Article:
GRICAR: No. You know, as far as the work, the Bellefonte Police Department, you know, obviously the manpower issue is definitely, I would think, an issue for going through those cases. But then, you know, the other issue is, is that my bigger concern, beyond the high profile, would be the person doing a slow burn over the years.

He was a huge proponent of women`s rights and domestic violence issues.

GRACE: That`s a good point.

GRICAR: And so, you know, it could just as easily be something along those lines. You know, it`s just so hard to speculate because the evidence every time something comes up, it just runs into a complete dead end no matter what the scenario is we`re looking at.

GRACE: Well, what`s really -- what`s really interesting, Veto Colucci, is there have been multiple alleged sightings of Ray Gricar all across the country.

Elizabeth, can you put that map up, please?

What do you make of this, Vito? He has been spotted in Ohio at a mall, at Texas in a restaurant, even in Chicago in the audience of the "Oprah Winfrey Show."

COLUCCI: Yes, we`ve -- several months ago, when I did speak about this case, at that time I had read that he had disappeared back then to go -- I think the Atlanta Braves were a favorite ball team of him, if I remember. He disappeared for a couple of days to go to that.

So he does have a history. We can`t lock in on a certain theory, though. You have to keep open to all angles. You`ve got to throw up your hands and say we need help, this is out of our league, Nancy.



UNIDENTIFIED MALE (voice over): A search warrant application has police looking into Gricar`s medical history. According to the document, Gricar and his girlfriend, Patty Fornicola, says in the past three weeks Gricar has been more fatigued and been taking naps over the lunch hour and after work, that she encouraged him to get an examination to check for possible medical or mental problems.

Meanwhile, the search for Gricar remains centered in Lewisburg, Pennsylvania, where his car was found outside of an antique mall.

UNIDENTIFIED MALE: And after I looked at a variety of photographs in different forms of dress, it makes me relatively sure that he was here around noon time on Saturday.


GRACE: We`re talking about felony prosecutor Ray Gricar. His case has disappeared off the radar just as mysteriously as he disappeared one afternoon.

This guy has been prosecuting hard-core felonies for 30 years.

The case came to a halt, and even a psychic was brought in to try to solve the disappearance of Ray Gricar.

Joining us, Carla Baron, psychic profiler.

Carla, what`s your opinion on what happened in the case?

CARLA BARON, PSYCHIC PROFILER: Nancy, hi, hello. I have maintained from day one that this was foul play and that Ray Gricar is no longer here.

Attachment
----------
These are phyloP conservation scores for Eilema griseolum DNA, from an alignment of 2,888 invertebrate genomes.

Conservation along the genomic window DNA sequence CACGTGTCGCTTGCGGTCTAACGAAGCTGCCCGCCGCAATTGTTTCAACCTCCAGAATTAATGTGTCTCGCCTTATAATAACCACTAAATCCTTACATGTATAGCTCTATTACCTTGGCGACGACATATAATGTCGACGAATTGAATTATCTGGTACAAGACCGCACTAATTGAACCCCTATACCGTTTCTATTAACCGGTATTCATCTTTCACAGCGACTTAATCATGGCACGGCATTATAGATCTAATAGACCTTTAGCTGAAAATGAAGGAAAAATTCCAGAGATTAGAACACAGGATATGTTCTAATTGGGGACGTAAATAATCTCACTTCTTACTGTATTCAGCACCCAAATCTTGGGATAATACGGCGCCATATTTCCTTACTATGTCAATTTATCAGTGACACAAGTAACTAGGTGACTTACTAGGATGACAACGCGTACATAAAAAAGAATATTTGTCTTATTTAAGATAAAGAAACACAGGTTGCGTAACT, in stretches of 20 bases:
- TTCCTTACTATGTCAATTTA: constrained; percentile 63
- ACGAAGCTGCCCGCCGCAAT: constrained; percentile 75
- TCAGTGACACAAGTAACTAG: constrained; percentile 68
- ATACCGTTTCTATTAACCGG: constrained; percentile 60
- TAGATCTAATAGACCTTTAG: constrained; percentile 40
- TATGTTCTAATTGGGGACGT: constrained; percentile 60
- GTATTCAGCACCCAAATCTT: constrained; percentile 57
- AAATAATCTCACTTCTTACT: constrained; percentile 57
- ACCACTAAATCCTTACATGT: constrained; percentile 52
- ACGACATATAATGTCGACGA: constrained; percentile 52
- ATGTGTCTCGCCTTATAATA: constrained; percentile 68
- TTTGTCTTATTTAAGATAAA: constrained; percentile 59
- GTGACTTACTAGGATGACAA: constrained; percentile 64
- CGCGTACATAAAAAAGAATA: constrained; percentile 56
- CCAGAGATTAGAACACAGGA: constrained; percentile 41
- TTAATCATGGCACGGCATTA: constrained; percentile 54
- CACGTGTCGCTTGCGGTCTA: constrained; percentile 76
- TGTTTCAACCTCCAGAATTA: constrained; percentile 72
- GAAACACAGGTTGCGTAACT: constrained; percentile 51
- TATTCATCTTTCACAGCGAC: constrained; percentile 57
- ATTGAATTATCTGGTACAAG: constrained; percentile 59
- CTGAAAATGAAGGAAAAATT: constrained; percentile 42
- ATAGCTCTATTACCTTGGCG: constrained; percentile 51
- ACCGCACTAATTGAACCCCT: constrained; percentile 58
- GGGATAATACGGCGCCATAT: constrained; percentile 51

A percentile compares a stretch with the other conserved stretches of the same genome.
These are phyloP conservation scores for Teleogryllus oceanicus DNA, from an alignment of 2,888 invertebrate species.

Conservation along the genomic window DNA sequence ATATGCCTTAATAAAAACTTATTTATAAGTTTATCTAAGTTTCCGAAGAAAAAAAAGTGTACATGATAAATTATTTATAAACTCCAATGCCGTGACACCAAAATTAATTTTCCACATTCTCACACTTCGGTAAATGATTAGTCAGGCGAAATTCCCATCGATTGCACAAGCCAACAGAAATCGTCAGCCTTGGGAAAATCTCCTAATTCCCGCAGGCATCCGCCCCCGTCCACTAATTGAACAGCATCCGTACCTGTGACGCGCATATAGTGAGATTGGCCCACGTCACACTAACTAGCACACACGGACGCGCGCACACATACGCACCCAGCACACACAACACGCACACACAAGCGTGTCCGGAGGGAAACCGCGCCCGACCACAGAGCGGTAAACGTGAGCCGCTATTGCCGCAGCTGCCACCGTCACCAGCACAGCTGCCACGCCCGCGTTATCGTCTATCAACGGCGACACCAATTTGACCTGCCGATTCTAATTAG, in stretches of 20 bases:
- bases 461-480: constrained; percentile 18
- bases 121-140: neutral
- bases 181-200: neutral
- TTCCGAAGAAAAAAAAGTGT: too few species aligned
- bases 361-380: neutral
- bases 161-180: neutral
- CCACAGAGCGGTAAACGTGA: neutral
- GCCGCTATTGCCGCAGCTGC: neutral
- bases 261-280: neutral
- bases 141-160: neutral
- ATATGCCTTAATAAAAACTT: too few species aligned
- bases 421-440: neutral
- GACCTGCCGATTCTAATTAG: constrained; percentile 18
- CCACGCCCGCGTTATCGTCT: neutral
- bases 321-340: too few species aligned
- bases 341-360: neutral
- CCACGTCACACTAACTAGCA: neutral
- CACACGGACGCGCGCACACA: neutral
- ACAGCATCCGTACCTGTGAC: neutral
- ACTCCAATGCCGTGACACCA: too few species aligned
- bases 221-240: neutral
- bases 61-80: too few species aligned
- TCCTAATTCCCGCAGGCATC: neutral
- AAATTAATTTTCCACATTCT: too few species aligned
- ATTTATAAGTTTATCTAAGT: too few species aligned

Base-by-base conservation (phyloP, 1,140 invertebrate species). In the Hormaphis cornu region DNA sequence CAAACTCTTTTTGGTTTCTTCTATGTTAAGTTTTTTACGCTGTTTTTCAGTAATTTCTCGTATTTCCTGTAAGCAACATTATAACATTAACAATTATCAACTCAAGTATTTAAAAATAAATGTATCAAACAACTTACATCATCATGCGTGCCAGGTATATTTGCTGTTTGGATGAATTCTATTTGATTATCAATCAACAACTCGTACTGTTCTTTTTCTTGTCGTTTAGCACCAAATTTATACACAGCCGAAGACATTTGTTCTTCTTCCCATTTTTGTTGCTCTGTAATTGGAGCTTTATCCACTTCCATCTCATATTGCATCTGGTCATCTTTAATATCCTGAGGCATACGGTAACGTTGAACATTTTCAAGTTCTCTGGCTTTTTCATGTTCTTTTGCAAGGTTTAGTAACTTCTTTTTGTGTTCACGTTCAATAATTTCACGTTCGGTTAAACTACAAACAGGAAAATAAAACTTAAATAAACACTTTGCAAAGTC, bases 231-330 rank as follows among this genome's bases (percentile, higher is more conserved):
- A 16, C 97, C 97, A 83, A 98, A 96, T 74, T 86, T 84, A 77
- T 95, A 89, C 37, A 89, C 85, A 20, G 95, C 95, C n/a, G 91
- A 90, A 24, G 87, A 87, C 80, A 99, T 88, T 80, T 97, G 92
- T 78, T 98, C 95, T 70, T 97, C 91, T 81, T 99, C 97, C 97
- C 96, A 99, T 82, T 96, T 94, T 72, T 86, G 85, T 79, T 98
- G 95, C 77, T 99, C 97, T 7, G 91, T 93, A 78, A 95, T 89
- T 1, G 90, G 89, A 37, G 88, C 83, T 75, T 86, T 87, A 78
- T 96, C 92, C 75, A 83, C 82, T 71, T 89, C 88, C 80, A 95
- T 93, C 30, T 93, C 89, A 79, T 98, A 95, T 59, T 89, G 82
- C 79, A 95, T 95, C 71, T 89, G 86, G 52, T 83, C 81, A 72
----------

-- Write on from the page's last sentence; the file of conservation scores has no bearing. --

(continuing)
GRACE: Carla -- Carla Baron with us, everyone, psychic profiler -- based on your knowledge of the case, what do you think has happened?

BARON: I feel that you were exactly correct in saying that this had something to do with his caseload, that he was working on something and inadvertently, whether by accident or by design, he came across some information that this time he should have paid attention to the warning.

GRACE: I`m going to go to psychoanalyst Bethany Marshall, joining us out of L.A., who has been studying the case.

Bethany, how likely is it that this guy just took a walk, decided never to come back? Because if he wanted to disappear, why go to the effort of destroying his computer, disattaching it from the hard drive, throwing it into the river, leaving his beloved -- he loved that car.

Liz, could you show that again, please?

Leaving it behind. He has a girlfriend, a gorgeous daughter...


GRACE: ... wanting him to come home. I just don`t see it.

MARSHALL: I don`t either.

And also, Bethany, suicide-schmuicide.


GRACE: What, he killed himself and hid his own body?

MARSHALL: Look, he did not have the risk factors for suicide. There`s actually research on people who voluntarily go missing, and what we know is they usually make a spur of the moment decision. Sometimes depression is involved, but what you see is that they have -- are having financial difficulties and family strife.

And Gricar had a daughter he loved. He had nephews he adored. He was looking forward to retiring with a substantial pension.

He was tied to the future. He and his girlfriend were going to go traveling after they retired and go antiquing. And he had -- he was actually near an antique store when he disappeared, which suggests a tie to the future. So I -- it doesn`t in my mind make sense that he would voluntarily go missing.

Also, the detective mentioned depression, and I do know that his brother committed suicide. There are suicide legacies in families, but the brother was bipolar, so that`s a whole different animal.

GRACE: That`s a good point, Bethany.

MARSHALL: And if Gricar had depression related to a bipolar relative, it would be unipolar depression that would have been going on for a long time.

GRACE: Right.

And very quickly, Renee Rockwell, you know the kind of caseloads that criminal defense and prosecutors have. I just don`t see it driving him to suicide.

RENEE ROCKWELL, DEFENSE ATTORNEY: Nancy, no. And you mentioned looking through his caseload. It`s not just a high-profile case defendant that you have to look at.

You can have somebody that he prosecuted for a domestic violence case which caused this guy to go to jail, lose his job, lose his family, and spin out. And like the detective said, with a slow burn, this guy could have just been waiting -- waiting to kill him.

GRACE: I remember long ago when you told me, Renee, you would rather defend a murderer than handle a divorce case. They`ll take a shot at you while you are at the breakfast table.

Very quickly to tonight`s case alert.